Best of the Week
Most Popular
1. Gold vs Cash in a Financial Crisis - Richard_Mills
2.Current Stock Market Rally Similarities To 1999 - Chris_Vermeulen
3.America See You On The Dark Side Of The Moon - Part2 - James_Quinn
4.Stock Market Trend Forecast Outlook for 2020 - Nadeem_Walayat
5.Who Said Stock Market Traders and Investor are Emotional Right Now? - Chris_Vermeulen
6.Gold Upswing and Lessons from Gold Tops - P_Radomski_CFA
7.Economic Tribulation is Coming, and Here is Why - Michael_Pento
8.What to Expect in Our Next Recession/Depression? - Raymond_Matison
9.The Fed Celebrates While Americans Drown in Financial Despair - John_Mauldin
10.Hi-yo Silver Away! - Richard_Mills
Last 7 days
Buying a Custom Built Gaming PC From - 1. Delivery and Unboxing - 17th Feb 20
BAIDU (BIDU) Illustrates Why You Should NOT Invest in Chinese Stocks - 17th Feb 20
Financial Markets News Report: February 17, 2020 - February 21, 2020 - 17th Feb 20
NVIDIA (NVDA) GPU King For AI Mega-trend Tech Stocks Investing 2020 - 17th Feb 20
Stock Market Bubble - No One Gets Out Of Here Alive! - 17th Feb 20
British Pound GBP Trend Forecast 2020 - 16th Feb 20
SAMSUNG AI Mega-trend Tech Stocks Investing 2020 - 16th Feb 20
Ignore the Polls, the Markets Have Already Told You Who Wins in 2020 - 16th Feb 20
UK Coronavirus COVID-19 Pandemic WARNING! Sheffield, Manchester, Birmingham Outbreaks Probable - 16th Feb 20
iShares Nasdaq Biotechnology ETF IBB AI Mega-trend Tech Stocks Investing 2020 - 15th Feb 20
Gold Stocks Still Stalled - 15th Feb 20
Is The Technology Stocks Sector Setting Up For A Crash? - 15th Feb 20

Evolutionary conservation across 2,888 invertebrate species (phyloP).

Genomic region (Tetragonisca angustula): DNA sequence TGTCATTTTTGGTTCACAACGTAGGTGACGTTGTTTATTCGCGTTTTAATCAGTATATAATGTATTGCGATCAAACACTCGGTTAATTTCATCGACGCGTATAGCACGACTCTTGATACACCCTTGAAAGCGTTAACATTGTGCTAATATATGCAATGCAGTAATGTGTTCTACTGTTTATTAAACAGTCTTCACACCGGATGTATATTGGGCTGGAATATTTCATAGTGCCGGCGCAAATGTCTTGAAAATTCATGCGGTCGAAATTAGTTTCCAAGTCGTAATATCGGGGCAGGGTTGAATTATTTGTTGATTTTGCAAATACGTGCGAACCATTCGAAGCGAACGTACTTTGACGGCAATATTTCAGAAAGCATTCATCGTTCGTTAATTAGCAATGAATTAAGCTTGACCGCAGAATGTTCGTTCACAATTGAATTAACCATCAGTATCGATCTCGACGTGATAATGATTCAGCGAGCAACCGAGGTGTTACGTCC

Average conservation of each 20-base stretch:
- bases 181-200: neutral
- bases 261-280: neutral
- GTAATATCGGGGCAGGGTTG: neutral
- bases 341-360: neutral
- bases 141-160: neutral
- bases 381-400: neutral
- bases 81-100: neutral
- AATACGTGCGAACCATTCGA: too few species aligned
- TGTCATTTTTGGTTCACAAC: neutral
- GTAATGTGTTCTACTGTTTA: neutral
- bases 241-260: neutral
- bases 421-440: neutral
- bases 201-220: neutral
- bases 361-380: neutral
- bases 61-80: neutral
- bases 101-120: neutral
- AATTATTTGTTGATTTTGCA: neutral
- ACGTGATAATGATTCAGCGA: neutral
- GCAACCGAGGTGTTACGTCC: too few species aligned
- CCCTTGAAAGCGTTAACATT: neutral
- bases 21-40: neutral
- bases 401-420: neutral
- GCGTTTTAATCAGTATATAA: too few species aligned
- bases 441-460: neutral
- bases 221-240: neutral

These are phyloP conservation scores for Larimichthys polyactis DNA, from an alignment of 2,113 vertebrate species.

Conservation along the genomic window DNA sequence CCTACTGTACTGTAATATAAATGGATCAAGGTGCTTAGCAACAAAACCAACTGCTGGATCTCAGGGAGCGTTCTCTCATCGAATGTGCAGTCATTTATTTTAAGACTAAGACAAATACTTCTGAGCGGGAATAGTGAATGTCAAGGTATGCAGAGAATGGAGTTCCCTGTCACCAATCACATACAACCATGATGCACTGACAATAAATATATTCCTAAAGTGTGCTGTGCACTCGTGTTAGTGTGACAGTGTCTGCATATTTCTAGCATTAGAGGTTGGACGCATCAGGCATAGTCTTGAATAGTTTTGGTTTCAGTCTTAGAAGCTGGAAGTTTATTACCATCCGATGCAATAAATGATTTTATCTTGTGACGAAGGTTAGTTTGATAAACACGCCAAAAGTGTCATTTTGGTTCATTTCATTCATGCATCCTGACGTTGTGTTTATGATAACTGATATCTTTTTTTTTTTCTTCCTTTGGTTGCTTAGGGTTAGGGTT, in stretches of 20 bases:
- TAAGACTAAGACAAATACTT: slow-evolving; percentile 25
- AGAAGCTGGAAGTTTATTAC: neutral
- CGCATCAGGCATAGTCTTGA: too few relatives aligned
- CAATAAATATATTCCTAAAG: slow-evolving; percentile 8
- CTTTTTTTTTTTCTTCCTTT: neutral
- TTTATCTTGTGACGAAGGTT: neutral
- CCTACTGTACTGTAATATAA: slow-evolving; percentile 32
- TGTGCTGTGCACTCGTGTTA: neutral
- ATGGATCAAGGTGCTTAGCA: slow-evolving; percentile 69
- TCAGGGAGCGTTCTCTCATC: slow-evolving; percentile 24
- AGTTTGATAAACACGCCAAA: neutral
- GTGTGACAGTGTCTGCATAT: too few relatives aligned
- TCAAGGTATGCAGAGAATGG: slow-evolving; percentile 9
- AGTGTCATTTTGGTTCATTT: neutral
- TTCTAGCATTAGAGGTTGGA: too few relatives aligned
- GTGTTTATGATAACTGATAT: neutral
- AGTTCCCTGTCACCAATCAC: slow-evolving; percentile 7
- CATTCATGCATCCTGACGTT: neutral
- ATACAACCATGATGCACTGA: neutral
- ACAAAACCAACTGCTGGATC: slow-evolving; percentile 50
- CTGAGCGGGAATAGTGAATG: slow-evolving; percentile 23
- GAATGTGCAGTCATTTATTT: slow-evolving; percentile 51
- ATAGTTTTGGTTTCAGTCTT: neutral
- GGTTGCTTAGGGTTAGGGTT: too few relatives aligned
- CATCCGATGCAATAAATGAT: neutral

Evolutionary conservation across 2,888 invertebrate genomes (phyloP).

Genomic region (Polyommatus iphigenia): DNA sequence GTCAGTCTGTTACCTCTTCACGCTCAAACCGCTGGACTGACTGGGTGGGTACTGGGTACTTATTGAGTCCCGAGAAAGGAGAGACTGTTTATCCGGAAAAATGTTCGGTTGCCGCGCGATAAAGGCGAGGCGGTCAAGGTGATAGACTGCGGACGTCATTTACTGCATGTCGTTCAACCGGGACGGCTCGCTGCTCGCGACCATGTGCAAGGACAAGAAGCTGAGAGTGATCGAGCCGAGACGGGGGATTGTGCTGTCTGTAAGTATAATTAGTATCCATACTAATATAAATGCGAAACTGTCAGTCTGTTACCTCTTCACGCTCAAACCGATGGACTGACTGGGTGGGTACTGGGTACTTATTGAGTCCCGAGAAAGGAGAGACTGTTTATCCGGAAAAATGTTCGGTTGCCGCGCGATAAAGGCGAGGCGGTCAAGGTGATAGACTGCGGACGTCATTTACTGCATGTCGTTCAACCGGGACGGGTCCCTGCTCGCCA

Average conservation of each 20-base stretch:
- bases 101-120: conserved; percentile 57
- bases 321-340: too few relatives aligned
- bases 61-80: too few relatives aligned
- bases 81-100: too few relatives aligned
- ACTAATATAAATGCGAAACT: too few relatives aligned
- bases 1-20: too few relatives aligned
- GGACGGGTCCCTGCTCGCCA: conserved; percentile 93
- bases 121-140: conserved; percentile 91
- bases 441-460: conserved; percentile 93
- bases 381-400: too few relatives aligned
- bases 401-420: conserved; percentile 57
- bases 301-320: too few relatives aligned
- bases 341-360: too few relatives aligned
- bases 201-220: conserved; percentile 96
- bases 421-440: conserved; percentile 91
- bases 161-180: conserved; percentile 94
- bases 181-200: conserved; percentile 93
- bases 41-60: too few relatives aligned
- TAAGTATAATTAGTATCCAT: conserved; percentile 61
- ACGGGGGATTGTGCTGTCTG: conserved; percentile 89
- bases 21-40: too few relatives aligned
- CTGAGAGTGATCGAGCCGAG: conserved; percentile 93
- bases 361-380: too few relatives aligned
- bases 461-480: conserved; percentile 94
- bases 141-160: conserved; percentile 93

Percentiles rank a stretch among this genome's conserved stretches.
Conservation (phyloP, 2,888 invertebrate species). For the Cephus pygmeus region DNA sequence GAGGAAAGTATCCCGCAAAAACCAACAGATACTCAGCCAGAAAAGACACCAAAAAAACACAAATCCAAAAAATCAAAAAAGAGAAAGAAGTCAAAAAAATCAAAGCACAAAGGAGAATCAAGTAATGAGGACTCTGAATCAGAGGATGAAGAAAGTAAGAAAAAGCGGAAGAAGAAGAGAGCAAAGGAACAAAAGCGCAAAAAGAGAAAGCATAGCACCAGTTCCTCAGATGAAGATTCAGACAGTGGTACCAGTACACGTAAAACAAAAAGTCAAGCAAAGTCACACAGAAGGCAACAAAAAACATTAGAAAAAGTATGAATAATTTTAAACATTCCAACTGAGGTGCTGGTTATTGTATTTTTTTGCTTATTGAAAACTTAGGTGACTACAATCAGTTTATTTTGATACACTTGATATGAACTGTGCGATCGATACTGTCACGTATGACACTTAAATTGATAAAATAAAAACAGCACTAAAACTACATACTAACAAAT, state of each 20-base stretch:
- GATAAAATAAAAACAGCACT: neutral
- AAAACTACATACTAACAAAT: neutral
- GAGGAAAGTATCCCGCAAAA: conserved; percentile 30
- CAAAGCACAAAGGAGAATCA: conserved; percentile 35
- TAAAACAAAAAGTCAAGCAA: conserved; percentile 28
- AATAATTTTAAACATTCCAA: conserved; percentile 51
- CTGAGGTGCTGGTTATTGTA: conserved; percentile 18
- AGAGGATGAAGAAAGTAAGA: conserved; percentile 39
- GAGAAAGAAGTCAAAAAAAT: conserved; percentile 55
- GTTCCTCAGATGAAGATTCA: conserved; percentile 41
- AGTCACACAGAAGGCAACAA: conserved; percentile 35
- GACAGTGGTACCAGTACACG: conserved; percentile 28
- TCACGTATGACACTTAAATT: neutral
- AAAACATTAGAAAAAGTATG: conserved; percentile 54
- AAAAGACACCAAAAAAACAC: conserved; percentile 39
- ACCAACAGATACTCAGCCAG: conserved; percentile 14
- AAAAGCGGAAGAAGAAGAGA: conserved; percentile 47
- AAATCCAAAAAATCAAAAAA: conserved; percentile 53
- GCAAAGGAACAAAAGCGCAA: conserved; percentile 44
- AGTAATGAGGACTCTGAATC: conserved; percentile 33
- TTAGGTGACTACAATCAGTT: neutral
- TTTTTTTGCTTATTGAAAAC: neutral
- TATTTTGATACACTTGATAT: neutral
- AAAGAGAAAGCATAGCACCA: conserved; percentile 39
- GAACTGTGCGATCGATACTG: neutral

UK Calm Before Corona Virus Storm - Infections Forecast into End March 2020 - 15th Feb 20
The Growing Weaponization of Space - 14th Feb 20
Will the 2020s Be Good or Bad for the Gold Market? - 14th Feb 20
Predictive Modeling Suggests Gold Price Will Break Above $1650 Within 15~30 Days - 14th Feb 20
UK Coronavirus COVID-19 Infections and Deaths Trend Forecast 2020 - 14th Feb 20
Coronavirus, Powell and Gold - 14th Feb 20
How the Corona Virus is Affecting Global Stock Markets - 14th Feb 20
British Pound GBP Trend and Elliott Wave Analysis - 13th Feb 20
Owning and Driving a Land Rover Discovery Sport in 2020 - 2 YEAR Review - 13th Feb 20
Shipping Rates Plunge, Commodities and Stocks May Follow - 13th Feb 20
Powell says Fed will aggressively use QE to fight next recession - 13th Feb 20
PALLADIUM - THIS Is What a Run on the Bank for Precious Metals Looks Like… - 13th Feb 20
Bitcoin: "Is it too late to get in?" Get Answers Now - 13th Feb 20
China Coronavirus Infections Soar by 1/3rd to 60,000, Deaths Jump to 1,367 - 13th Feb 20
Crude Oil Price Action – Like a Coiled Spring Already? - 13th Feb 20
China Under Reporting Coronavirus COVID-19 Infections, Africa and South America Hidden Outbreaks - 12th Feb 20
Will USD X Decline About to Trigger Precious Metals Rally - 12th Feb 20